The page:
Natalie Owl and her nine-year-old son, Isaac, who is playing a traditional drum and singing a prayer song for healing. Owl is holding a book she co-wrote with her mother, Maryann Owl, which features Isaac and teaches the Nishnaabemwin language.

When Natalie Owl was a girl living on the Sagamok Anishnawbek First Nation on the northern Ontario shores of Lake Huron, her parents – survivors of the Indian residential school and the day school systems – chose to raise their three daughters and son in a traditional Ojibwa life.

“We led healthy lives, picking berries, hunting moose, fishing, and working the trapline without electricity or running water,” the University of Regina PhD candidate (ABD) recalls. “My parents were strict – no drinking, drugs, or cigarettes. My father didn’t talk much about his time in residential school, and I think that he has yet to come to terms with that experience. My mom went to a day school, and as a result, she was able to retain more of the language because she spoke it at home every night. My mom has helped us keep our language alive.”

Owl, who has three undergraduate degrees in history, native studies, and Ojibwa linguistics, focused her master’s research on the impacts of the Indian residential school system and negative racist stereotyping on the Ojibwa language, known as Nishnaabemwin. Her current doctoral research is a multiphased, mixed-methods study that includes digital storytelling. The storytelling project examines Indigenous language education and two social determinants of health: cultural continuity (the transfer of traditional Indigenous knowledge between Elders and the younger generations), and self-determination (the ability for individual and community control of political, social, and education systems).

Owl cites her mother, late grandfather, and the late Ojibwa historian and scholar Basil Johnston for inspiring her passion for the regeneration of her language. “The introduction of written Nishnaabemwin is a recent practice, as it’s primarily passed down orally through the knowledge keepers,” she notes. “More research needs to be done to accurately reflect the spoken word within communities of speakers. We’ve already been informally teaching Nishnaabemwin without teaching certificates, like my mother did for us. These informal ways need to be acknowledged and can be integrated with Western teaching methods to maximize language retention. For example, through the digital storytelling project, Indigenous language resources are being developed by community members and traditional knowledge keepers.”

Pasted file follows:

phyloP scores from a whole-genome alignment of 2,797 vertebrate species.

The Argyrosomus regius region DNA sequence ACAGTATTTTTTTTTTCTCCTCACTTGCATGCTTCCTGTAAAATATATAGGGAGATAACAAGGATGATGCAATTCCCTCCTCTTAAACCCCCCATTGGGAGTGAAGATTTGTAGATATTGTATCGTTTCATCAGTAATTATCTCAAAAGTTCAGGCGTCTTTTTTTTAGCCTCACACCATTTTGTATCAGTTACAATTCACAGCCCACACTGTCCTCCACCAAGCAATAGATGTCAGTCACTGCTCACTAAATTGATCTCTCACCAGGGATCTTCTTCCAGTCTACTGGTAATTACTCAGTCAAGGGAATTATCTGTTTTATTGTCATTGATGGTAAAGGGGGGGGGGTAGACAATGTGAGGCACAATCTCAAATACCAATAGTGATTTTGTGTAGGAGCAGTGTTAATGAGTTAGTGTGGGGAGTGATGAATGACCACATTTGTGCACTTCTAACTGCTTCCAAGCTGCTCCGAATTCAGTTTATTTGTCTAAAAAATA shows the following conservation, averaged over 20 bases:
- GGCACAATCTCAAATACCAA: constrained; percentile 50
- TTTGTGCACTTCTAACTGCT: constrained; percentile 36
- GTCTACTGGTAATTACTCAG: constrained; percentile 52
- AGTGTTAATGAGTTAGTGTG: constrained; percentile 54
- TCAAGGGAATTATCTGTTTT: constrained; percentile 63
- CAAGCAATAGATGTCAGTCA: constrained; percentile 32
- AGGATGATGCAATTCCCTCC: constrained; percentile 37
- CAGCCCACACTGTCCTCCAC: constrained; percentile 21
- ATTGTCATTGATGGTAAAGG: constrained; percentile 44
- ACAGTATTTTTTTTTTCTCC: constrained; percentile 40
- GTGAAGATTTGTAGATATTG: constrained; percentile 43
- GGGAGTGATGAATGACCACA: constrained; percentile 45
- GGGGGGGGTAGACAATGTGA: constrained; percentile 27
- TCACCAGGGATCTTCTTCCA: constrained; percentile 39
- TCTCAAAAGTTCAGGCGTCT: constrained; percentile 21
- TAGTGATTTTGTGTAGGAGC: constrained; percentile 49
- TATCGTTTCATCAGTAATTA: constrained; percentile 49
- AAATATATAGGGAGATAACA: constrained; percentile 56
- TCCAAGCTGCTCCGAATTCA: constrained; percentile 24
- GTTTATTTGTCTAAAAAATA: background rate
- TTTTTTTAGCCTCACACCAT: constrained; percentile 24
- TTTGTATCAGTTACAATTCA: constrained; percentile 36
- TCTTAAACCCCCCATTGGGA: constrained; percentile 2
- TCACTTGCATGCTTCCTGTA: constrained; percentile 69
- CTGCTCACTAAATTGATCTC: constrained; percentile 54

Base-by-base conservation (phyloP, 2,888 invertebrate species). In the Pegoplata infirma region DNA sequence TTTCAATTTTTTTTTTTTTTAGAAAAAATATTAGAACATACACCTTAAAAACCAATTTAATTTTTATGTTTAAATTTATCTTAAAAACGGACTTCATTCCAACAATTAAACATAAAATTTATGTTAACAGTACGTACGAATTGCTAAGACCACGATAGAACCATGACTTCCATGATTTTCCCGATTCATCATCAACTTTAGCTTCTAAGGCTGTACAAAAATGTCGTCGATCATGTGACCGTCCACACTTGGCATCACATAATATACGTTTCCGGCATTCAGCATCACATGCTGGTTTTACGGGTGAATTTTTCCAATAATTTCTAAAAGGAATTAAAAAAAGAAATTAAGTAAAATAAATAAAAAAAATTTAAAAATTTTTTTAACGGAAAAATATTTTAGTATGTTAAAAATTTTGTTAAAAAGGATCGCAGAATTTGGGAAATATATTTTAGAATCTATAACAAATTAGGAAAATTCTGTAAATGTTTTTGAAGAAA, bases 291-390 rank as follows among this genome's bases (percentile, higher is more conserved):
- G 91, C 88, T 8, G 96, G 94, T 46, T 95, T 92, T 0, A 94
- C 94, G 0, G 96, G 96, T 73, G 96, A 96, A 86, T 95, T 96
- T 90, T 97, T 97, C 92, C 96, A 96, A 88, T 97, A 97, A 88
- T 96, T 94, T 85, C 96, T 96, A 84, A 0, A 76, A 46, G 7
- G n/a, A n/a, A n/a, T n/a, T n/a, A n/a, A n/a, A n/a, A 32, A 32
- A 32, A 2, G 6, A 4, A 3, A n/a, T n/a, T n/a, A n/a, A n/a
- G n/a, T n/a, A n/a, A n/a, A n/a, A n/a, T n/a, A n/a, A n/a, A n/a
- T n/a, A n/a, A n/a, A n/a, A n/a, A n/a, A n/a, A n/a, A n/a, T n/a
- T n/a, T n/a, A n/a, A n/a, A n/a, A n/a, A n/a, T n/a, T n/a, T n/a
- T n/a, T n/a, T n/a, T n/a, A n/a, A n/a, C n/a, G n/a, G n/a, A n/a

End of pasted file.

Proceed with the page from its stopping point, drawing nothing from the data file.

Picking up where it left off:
The southern half of Saskatchewan has a strong presence of Nishnaabemwin (also referred to as Plains Ojibwa, Saulteaux, and Nakawewin). Owl is passionate about the survival of the language, noting that many Indigenous languages are critically endangered in Canada, with only Cree, Inuktitut, and Ojibwa expected to survive, although there is an overall increase of people learning Indigenous languages later in life. In an era of reconciliation, Owl’s work is especially significant.

“The introduction of written Nishnaabemwin is a recent practice, as it’s primarily passed down orally through the knowledge keeper.”

“It hits really close to home,” Owl explains. “My daughters Anangoons (Little Star), who’s 24, and Memegwaans (Little Butterfly), who’s 22, are not as fluent because I was fearful they wouldn’t do well in school growing up. This is a popular misconception, but it’s something I was not able to unlearn until my daughters were older. A lack of immersion schools was also a hindrance to their language retention. But things are now different with my nine-year-old son, Isaac. He is homeschooled and Nishnaabemwin is a key part of his learning.”

Owl is also trying to overcome the sad reality that many Indigenous boys and men are more likely to end up in jail than complete high school. “I’m hoping to help create a new path for him – one that’s closely aligned with his language, culture, and identity.”

Natalie Owl’s research is supported by a Faculty of Graduate Studies and Research Indigenous Graduate Scholarship called  kaskitomâsowak, a Faculty of Education Indigenous Graduate Students in Education Scholarship, and an AGEWELL NCE Graduate Student Award.

About the author

Lynette Piper is an award-winning writer and former government communicator and journalist who is now pursuing her BFA in Film Production at the U of R.  Outside of school, she’s involved with several production companies utilizing her creative writing, producing and voiceover talents. Her passions include mental health advocacy and documenting the lives of prairie pioneers.